French Consul General shocks the President of Kurdistan

By Mufid Abdulla:

French Consul General Dr Frederic Tissot shocked the President of Kurdistan Masud Barzani last week in his speech at a political gathering in Hawler, the capital of Kurdistan, in connection with the French National Day of 14th July 2011. At the beginning of his speech he told the audience that this meeting could not have been organised without the help of sponsors in Hawler and he went on to thank them. Then he told the audience, in the presence of Masud Barzani, that the Kurdish leader should not talk about the past struggle of the Kurds when dealing with the young generation of today.

Dr Tissot said that he remembered very well the period of March 1991 when millions of Kurds walked into the countryside to escape Saddam’s forces. He was there at that time, he said, supervising the distribution of foods from the helicopters, etc. He continued: “We all know that the UN’s Article 688 created a safe haven for the Kurds. France has contributed a lot to the UN in relation to Kurdish issues and the no-fly zone”.

At this point, I would like to remind you of the remarks by Bernard Kochner, the current French Foreign Minister, in Hawler in 2008 when he opened the first French Consulate: “What has happened in the past is nothing compared to the future awaiting this nation. We have to go forward, to insist on the role of Parliament, the role of women, human rights and the freedom of journalism”.

Dr Tissot continued: “We believe that the Kurds have had a decent history in the Middle East. However, in February the demonstrations started by those young people created an atmosphere which everybody has followed with hope and aspiration. This type of situation should not result in punishment by torture because people are thirsty for freedom, justice and self-respect in their lives”.

He went on to say that the French government is obliged to keep the issue of human rights on their agenda at all times and cannot turn a blind eye. The French government opposes the repression of free speech in any country it is involved in and fully advocates the rights of individuals. France will continue to support the Kurdish people as they have done since 1991 and it will support the young people in their desire for freedom and liberty. The French government helped the Kurdish people in those days not to create a dictatorship but to establish freedom and dignity for everyone in the south of Kurdistan.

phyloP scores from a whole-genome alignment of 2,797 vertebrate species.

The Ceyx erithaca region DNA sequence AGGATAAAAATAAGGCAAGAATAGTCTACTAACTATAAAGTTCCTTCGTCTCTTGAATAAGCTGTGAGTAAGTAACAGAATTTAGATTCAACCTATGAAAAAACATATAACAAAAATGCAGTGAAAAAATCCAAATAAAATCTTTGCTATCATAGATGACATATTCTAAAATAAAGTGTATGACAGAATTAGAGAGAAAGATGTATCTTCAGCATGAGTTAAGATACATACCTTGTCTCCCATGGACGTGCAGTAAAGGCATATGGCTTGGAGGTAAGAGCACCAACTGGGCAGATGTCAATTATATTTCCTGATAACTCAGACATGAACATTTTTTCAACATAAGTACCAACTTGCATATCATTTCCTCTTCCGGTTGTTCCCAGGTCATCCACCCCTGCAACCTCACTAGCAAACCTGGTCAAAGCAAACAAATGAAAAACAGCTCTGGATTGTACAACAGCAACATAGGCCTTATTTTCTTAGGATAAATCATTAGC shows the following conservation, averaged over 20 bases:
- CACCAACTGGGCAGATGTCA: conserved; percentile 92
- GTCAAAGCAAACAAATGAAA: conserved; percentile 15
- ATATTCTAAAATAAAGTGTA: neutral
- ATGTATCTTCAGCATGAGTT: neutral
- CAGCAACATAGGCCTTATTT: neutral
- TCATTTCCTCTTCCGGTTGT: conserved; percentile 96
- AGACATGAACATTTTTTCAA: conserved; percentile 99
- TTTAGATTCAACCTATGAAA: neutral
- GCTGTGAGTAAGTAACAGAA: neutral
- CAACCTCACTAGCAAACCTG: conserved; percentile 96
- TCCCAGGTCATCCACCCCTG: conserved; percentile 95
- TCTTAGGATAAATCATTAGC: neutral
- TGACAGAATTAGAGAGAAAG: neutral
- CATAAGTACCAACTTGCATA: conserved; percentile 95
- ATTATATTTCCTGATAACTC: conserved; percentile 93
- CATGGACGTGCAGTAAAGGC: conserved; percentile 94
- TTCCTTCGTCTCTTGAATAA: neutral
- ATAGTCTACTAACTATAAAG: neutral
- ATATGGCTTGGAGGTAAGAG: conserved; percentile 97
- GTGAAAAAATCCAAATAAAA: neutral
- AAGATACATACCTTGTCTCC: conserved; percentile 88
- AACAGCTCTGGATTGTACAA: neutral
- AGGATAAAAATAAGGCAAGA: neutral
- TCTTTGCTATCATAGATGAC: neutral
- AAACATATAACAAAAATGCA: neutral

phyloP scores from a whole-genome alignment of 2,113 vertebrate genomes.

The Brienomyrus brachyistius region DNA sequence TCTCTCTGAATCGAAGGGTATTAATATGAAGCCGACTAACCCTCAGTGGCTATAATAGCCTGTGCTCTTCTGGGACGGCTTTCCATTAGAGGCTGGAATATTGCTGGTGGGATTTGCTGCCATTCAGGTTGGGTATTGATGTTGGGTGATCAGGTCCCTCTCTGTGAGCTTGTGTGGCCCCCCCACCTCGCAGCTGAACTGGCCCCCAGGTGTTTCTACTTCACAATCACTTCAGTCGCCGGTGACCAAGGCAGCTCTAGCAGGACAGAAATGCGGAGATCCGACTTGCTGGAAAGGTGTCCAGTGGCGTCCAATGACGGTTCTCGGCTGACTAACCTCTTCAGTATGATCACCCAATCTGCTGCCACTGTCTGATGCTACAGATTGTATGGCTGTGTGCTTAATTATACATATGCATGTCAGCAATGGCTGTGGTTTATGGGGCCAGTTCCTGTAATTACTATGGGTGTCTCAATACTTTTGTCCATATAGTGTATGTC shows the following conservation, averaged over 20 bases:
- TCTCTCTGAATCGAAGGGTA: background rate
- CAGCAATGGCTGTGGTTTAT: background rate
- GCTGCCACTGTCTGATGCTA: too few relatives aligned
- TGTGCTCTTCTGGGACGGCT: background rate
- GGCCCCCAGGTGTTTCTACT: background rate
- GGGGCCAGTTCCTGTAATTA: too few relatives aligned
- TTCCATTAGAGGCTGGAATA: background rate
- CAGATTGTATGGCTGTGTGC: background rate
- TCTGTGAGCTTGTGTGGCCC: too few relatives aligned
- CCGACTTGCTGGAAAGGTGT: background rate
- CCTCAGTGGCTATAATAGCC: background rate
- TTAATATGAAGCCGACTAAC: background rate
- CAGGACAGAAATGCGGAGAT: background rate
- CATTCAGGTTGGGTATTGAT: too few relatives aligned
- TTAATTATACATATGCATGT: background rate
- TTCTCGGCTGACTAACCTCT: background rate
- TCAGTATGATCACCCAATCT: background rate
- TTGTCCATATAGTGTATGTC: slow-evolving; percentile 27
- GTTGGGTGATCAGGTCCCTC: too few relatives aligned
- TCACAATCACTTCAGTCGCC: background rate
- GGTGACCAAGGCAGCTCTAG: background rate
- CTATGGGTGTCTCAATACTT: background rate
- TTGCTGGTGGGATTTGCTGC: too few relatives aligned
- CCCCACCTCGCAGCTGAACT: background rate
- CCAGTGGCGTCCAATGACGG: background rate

Tissot was sitting next to Barzani whose face immediately turned pale white: this was noticed by everybody. But it did not last for too long; as soon as Dr Frederic Tissot finished, Barzani clearly directed his own speech to him with this comment: “In any nation the younger generation should have connections and know about the history of their country”.

Barzani wants us to know that he has been in the army, struggling for many years. That is fair enough and we all know what happened in the past. But the young generation of today was born in the 1990s. These young people will read of our history but their priorities are education, housing, career prospects, their future livelihood, and so on.

However, Dr Tissot was alluding to the fact that the Kurdish leaders, and particularly the Barzani leadership, have tried to use this past history – saying that they have been in an armed struggle for so many years – to give themselves the right to suppress us and kill us. Barzani and his cronies have controlled the state for the last 20 years and are not allowing any new generation to come forward.

Surely, Dr Tissot loves Kurdistan and this new generation more than Masud Barzani does. Dr Tissot has been to almost every village in the eastern part of Kurdistan, treating women and children because he was a medical doctor. Dr Tissot is a true friend to our nation. He was very close to Dr Abdulrahman Kasmlaw, the former Iranian Kurdistan Democratic leader. Barzani should realise that our friends outside Kurdistan are observing the situation and want to be aware of everything that is going on.


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